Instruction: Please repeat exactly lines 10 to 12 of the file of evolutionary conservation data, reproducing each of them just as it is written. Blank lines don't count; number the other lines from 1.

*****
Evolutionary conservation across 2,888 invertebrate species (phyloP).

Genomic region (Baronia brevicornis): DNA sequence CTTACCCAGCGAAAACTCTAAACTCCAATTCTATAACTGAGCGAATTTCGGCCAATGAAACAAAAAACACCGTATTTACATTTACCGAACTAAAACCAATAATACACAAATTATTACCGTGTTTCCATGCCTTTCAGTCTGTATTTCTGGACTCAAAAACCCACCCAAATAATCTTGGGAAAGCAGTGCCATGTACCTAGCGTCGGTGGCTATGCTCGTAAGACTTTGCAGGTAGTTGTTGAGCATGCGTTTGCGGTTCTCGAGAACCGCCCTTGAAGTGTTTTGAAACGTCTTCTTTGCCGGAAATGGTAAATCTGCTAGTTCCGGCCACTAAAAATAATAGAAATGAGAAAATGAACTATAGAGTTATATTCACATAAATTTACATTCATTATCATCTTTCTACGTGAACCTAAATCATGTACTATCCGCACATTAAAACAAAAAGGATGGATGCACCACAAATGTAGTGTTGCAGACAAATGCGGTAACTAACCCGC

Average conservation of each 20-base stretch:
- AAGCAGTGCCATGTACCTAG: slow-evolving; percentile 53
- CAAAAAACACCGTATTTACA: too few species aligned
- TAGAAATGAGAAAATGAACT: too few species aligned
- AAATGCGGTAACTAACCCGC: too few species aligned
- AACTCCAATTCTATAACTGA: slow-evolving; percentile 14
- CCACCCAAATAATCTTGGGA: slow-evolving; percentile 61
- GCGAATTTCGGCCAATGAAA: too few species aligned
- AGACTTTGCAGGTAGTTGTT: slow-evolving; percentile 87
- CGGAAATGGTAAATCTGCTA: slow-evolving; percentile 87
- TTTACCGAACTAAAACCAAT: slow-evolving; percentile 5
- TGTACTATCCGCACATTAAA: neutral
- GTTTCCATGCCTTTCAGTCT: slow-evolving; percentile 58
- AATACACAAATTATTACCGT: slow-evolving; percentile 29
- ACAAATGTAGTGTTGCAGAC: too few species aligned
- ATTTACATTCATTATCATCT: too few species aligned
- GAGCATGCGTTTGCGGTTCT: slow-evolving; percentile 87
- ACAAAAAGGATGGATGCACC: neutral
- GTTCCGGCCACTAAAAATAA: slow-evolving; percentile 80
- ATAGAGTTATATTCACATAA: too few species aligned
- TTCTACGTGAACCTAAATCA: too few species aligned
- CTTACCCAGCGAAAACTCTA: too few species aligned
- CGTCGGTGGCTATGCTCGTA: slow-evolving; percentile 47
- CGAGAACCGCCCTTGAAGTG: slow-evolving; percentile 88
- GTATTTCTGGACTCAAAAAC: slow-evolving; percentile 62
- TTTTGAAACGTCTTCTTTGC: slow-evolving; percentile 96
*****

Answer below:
- GCGAATTTCGGCCAATGAAA: too few species aligned
- AGACTTTGCAGGTAGTTGTT: slow-evolving; percentile 87
- CGGAAATGGTAAATCTGCTA: slow-evolving; percentile 87